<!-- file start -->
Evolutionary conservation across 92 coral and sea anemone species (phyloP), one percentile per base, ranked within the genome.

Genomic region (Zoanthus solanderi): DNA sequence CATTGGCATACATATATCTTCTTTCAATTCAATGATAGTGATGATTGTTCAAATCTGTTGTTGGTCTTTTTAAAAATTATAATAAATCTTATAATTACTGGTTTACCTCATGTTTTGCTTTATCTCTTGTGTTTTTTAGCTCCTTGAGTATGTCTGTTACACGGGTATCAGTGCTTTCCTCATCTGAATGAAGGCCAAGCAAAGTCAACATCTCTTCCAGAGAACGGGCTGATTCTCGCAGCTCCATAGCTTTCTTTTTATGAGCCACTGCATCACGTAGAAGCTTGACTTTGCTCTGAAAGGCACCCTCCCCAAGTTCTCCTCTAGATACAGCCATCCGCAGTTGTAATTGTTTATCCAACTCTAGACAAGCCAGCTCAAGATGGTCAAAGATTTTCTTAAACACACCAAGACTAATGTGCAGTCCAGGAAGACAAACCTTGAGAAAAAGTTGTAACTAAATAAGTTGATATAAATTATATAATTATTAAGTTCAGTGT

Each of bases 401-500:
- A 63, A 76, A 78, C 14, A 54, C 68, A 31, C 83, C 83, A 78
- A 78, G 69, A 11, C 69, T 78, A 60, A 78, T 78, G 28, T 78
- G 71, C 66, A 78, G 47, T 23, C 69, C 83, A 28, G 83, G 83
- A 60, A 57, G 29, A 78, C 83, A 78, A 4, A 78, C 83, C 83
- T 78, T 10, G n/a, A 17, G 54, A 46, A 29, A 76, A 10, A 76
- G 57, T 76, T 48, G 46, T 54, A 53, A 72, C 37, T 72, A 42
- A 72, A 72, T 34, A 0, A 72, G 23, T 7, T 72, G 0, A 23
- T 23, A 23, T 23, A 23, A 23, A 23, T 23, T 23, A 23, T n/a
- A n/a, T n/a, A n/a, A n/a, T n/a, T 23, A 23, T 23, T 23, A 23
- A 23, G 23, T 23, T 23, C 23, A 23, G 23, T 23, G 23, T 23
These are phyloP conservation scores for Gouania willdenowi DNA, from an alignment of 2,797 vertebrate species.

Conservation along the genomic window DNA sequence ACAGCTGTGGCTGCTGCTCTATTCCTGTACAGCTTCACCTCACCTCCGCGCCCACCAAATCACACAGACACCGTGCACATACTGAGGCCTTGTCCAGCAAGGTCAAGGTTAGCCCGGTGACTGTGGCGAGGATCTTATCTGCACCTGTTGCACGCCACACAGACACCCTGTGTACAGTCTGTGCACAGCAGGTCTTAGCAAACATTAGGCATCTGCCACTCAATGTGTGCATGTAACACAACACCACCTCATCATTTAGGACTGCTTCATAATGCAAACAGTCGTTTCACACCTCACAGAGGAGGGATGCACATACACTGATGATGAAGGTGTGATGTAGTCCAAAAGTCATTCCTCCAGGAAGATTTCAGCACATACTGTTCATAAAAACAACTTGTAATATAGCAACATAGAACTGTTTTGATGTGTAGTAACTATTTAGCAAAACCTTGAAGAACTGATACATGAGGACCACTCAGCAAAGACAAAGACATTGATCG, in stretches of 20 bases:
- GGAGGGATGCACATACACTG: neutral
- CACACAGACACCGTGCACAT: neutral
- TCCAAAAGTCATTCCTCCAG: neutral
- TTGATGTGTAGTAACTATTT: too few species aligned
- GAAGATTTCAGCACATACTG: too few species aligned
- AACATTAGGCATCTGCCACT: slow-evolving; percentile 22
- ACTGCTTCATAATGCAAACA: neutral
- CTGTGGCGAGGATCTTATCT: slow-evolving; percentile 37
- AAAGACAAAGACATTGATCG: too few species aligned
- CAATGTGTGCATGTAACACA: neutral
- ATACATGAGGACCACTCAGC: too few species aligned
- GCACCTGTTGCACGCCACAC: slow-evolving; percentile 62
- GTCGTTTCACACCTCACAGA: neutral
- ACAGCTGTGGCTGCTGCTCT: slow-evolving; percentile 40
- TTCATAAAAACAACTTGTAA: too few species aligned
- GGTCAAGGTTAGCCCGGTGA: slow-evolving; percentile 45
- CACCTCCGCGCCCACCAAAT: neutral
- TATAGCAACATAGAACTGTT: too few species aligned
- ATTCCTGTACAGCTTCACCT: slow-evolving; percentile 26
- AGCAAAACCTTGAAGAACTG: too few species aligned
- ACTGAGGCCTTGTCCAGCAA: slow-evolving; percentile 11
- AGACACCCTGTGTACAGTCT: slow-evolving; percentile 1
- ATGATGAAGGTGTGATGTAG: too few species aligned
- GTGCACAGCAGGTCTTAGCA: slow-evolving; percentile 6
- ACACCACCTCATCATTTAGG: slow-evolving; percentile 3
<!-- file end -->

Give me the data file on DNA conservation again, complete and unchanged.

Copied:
Evolutionary conservation across 92 coral and sea anemone species (phyloP), one percentile per base, ranked within the genome.

Genomic region (Zoanthus solanderi): DNA sequence CATTGGCATACATATATCTTCTTTCAATTCAATGATAGTGATGATTGTTCAAATCTGTTGTTGGTCTTTTTAAAAATTATAATAAATCTTATAATTACTGGTTTACCTCATGTTTTGCTTTATCTCTTGTGTTTTTTAGCTCCTTGAGTATGTCTGTTACACGGGTATCAGTGCTTTCCTCATCTGAATGAAGGCCAAGCAAAGTCAACATCTCTTCCAGAGAACGGGCTGATTCTCGCAGCTCCATAGCTTTCTTTTTATGAGCCACTGCATCACGTAGAAGCTTGACTTTGCTCTGAAAGGCACCCTCCCCAAGTTCTCCTCTAGATACAGCCATCCGCAGTTGTAATTGTTTATCCAACTCTAGACAAGCCAGCTCAAGATGGTCAAAGATTTTCTTAAACACACCAAGACTAATGTGCAGTCCAGGAAGACAAACCTTGAGAAAAAGTTGTAACTAAATAAGTTGATATAAATTATATAATTATTAAGTTCAGTGT

Each of bases 401-500:
- A 63, A 76, A 78, C 14, A 54, C 68, A 31, C 83, C 83, A 78
- A 78, G 69, A 11, C 69, T 78, A 60, A 78, T 78, G 28, T 78
- G 71, C 66, A 78, G 47, T 23, C 69, C 83, A 28, G 83, G 83
- A 60, A 57, G 29, A 78, C 83, A 78, A 4, A 78, C 83, C 83
- T 78, T 10, G n/a, A 17, G 54, A 46, A 29, A 76, A 10, A 76
- G 57, T 76, T 48, G 46, T 54, A 53, A 72, C 37, T 72, A 42
- A 72, A 72, T 34, A 0, A 72, G 23, T 7, T 72, G 0, A 23
- T 23, A 23, T 23, A 23, A 23, A 23, T 23, T 23, A 23, T n/a
- A n/a, T n/a, A n/a, A n/a, T n/a, T 23, A 23, T 23, T 23, A 23
- A 23, G 23, T 23, T 23, C 23, A 23, G 23, T 23, G 23, T 23
These are phyloP conservation scores for Gouania willdenowi DNA, from an alignment of 2,797 vertebrate species.

Conservation along the genomic window DNA sequence ACAGCTGTGGCTGCTGCTCTATTCCTGTACAGCTTCACCTCACCTCCGCGCCCACCAAATCACACAGACACCGTGCACATACTGAGGCCTTGTCCAGCAAGGTCAAGGTTAGCCCGGTGACTGTGGCGAGGATCTTATCTGCACCTGTTGCACGCCACACAGACACCCTGTGTACAGTCTGTGCACAGCAGGTCTTAGCAAACATTAGGCATCTGCCACTCAATGTGTGCATGTAACACAACACCACCTCATCATTTAGGACTGCTTCATAATGCAAACAGTCGTTTCACACCTCACAGAGGAGGGATGCACATACACTGATGATGAAGGTGTGATGTAGTCCAAAAGTCATTCCTCCAGGAAGATTTCAGCACATACTGTTCATAAAAACAACTTGTAATATAGCAACATAGAACTGTTTTGATGTGTAGTAACTATTTAGCAAAACCTTGAAGAACTGATACATGAGGACCACTCAGCAAAGACAAAGACATTGATCG, in stretches of 20 bases:
- GGAGGGATGCACATACACTG: neutral
- CACACAGACACCGTGCACAT: neutral
- TCCAAAAGTCATTCCTCCAG: neutral
- TTGATGTGTAGTAACTATTT: too few species aligned
- GAAGATTTCAGCACATACTG: too few species aligned
- AACATTAGGCATCTGCCACT: slow-evolving; percentile 22
- ACTGCTTCATAATGCAAACA: neutral
- CTGTGGCGAGGATCTTATCT: slow-evolving; percentile 37
- AAAGACAAAGACATTGATCG: too few species aligned
- CAATGTGTGCATGTAACACA: neutral
- ATACATGAGGACCACTCAGC: too few species aligned
- GCACCTGTTGCACGCCACAC: slow-evolving; percentile 62
- GTCGTTTCACACCTCACAGA: neutral
- ACAGCTGTGGCTGCTGCTCT: slow-evolving; percentile 40
- TTCATAAAAACAACTTGTAA: too few species aligned
- GGTCAAGGTTAGCCCGGTGA: slow-evolving; percentile 45
- CACCTCCGCGCCCACCAAAT: neutral
- TATAGCAACATAGAACTGTT: too few species aligned
- ATTCCTGTACAGCTTCACCT: slow-evolving; percentile 26
- AGCAAAACCTTGAAGAACTG: too few species aligned
- ACTGAGGCCTTGTCCAGCAA: slow-evolving; percentile 11
- AGACACCCTGTGTACAGTCT: slow-evolving; percentile 1
- ATGATGAAGGTGTGATGTAG: too few species aligned
- GTGCACAGCAGGTCTTAGCA: slow-evolving; percentile 6
- ACACCACCTCATCATTTAGG: slow-evolving; percentile 3